What Are the Symptoms of Primary Lateral Sclerosis?


Quick Answer

Symptoms of primary lateral sclerosis include difficulty swallowing, leg weakness and stiffness, muscles spasms, loss of balance and speech difficulty, according to Mayo Clinic. Patients with primary lateral sclerosis may also experience weak and stiff trunk, tongue and arms.

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The symptoms of primary lateral sclerosis develop slowly over years, notes Mayo Clinic. Although primary lateral sclerosis rarely causes death, when the symptoms persist, it is advisable to seek medical attention for early diagnosis and treatment of the condition. This helps to avoid possible complications such as loss of walking ability, and injuries resulting from falling due to weak leg muscles.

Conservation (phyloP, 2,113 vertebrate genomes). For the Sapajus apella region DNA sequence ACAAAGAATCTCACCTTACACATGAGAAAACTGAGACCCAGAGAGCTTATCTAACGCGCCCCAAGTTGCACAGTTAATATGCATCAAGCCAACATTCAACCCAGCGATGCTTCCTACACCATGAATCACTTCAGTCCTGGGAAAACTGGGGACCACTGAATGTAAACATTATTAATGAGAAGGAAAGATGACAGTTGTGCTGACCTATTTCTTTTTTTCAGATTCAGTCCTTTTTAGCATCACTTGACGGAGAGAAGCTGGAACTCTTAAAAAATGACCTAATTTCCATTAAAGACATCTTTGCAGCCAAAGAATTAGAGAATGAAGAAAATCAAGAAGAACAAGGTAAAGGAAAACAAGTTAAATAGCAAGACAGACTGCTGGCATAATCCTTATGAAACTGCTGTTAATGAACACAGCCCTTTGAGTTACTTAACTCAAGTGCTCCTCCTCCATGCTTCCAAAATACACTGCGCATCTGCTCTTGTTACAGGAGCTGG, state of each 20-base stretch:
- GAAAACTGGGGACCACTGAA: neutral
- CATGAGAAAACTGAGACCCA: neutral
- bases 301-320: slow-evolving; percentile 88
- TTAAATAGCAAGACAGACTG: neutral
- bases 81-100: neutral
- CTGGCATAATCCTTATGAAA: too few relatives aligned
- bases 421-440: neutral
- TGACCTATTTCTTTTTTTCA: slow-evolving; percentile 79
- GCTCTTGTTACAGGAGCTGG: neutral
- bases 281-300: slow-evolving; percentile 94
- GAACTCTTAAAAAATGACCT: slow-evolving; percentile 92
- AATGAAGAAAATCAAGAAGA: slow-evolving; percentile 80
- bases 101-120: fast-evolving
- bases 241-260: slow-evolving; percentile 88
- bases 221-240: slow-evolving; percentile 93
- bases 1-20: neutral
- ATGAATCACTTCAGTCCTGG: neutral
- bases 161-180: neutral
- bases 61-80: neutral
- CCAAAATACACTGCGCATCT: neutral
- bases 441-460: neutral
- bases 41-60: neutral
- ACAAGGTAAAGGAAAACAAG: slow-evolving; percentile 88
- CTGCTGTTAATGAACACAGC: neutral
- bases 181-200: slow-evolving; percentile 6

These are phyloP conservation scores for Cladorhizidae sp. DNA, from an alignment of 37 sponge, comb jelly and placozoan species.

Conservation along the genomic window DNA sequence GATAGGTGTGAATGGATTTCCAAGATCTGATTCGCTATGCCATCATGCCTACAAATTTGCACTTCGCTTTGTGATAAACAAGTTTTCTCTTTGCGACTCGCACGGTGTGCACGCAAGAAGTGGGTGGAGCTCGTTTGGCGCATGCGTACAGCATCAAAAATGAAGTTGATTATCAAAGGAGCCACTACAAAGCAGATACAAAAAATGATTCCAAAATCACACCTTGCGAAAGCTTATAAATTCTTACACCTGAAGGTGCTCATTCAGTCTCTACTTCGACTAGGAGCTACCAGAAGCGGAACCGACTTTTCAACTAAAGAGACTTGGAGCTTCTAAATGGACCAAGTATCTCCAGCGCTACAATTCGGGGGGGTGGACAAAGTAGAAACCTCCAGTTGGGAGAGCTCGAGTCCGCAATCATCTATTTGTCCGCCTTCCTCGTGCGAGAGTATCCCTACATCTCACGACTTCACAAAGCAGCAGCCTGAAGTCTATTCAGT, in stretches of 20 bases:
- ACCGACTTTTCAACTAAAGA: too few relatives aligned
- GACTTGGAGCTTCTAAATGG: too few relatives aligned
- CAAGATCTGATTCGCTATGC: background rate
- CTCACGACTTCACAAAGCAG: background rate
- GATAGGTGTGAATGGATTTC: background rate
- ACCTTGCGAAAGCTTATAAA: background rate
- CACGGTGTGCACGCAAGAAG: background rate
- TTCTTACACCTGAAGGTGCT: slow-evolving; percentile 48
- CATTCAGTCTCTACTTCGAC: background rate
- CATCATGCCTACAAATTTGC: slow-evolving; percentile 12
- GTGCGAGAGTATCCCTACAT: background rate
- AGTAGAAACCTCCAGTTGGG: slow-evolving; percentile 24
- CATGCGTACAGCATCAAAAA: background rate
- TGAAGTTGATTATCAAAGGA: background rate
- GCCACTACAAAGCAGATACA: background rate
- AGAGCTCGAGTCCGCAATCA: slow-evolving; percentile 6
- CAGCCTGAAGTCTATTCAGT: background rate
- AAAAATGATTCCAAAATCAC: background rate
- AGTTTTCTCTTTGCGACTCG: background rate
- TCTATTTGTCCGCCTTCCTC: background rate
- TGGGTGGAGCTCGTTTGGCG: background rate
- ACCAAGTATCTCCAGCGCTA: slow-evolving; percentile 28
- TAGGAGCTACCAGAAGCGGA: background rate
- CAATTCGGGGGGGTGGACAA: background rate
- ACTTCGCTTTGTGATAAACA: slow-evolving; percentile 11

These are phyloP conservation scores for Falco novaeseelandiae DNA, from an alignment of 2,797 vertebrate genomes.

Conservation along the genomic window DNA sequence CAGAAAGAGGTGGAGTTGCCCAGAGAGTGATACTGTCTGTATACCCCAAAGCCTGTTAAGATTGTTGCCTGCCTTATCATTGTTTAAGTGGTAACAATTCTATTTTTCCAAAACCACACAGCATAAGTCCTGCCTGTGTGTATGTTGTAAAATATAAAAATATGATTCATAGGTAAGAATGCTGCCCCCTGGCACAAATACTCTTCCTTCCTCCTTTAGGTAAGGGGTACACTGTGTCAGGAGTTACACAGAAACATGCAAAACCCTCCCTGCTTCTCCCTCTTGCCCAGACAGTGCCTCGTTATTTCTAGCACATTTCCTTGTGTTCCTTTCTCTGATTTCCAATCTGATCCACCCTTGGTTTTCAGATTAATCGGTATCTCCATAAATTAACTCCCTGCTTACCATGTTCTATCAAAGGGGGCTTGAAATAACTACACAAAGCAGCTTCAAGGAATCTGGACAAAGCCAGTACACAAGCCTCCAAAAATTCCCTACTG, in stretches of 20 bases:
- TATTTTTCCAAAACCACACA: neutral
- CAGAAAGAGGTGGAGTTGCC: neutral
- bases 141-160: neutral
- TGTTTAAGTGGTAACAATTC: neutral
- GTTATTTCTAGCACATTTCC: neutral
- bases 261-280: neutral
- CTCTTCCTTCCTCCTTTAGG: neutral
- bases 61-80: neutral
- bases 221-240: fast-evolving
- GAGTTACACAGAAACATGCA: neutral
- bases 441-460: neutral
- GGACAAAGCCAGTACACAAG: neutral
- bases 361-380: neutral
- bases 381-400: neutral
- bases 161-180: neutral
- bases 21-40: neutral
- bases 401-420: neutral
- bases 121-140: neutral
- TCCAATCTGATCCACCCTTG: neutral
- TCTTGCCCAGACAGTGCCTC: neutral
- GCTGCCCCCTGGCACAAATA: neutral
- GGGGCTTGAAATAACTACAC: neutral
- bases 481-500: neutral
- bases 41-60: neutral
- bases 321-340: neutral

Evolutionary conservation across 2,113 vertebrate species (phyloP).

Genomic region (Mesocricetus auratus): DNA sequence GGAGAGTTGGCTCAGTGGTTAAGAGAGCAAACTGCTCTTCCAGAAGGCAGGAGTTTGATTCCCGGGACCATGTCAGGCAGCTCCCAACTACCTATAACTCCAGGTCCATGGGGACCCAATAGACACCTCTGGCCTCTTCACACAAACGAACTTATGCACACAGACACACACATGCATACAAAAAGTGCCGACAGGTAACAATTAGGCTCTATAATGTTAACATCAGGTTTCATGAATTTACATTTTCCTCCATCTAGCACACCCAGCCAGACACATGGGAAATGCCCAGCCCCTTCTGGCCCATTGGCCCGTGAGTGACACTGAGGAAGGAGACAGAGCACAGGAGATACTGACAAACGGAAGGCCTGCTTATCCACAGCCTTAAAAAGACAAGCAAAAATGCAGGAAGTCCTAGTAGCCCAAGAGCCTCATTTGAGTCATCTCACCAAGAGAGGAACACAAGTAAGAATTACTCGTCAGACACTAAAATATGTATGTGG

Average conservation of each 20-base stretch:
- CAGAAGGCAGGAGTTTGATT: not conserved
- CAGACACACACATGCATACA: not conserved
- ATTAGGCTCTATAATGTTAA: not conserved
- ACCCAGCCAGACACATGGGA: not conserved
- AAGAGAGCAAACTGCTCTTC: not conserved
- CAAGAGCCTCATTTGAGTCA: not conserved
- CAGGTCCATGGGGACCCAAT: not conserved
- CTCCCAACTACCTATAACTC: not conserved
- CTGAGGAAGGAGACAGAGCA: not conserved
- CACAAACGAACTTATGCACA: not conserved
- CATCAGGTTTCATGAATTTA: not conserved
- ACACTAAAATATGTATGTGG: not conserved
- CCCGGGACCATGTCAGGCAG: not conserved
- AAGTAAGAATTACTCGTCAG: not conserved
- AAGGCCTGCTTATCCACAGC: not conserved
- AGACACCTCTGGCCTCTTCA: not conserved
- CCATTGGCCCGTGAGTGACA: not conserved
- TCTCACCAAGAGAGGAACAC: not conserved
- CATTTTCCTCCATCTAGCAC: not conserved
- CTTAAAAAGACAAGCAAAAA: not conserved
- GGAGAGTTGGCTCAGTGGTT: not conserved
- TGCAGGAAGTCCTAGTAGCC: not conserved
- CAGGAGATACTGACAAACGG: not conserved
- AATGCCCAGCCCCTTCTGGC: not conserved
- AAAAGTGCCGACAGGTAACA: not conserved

In diagnosing the condition, a doctor reviews the patient's medical and family history, and performs a neurological examination on the patient, explains Mayo Clinic. To ensure that the underlying cause of the symptoms is primary lateral sclerosis only and not any other neurological condition, the patient undergoes various tests, including magnetic resonance imaging, nerve conduction studies, lumbar puncture and positron emission tomography. Although preventing, reversing or stopping primary lateral sclerosis is impossible, as of 2015, available treatment options that alleviate symptoms include physiotherapy, speech therapy, and oral medications such as tizanidine and clonazepam.

Primary lateral sclerosis is a neurological condition in which a person experiences muscle weakness as a result of damaged muscle neurons, states Mayo Clinic. Typically, it occurs in people aged 40 to 60 years. However, the condition can affect anyone, irrespective of age.

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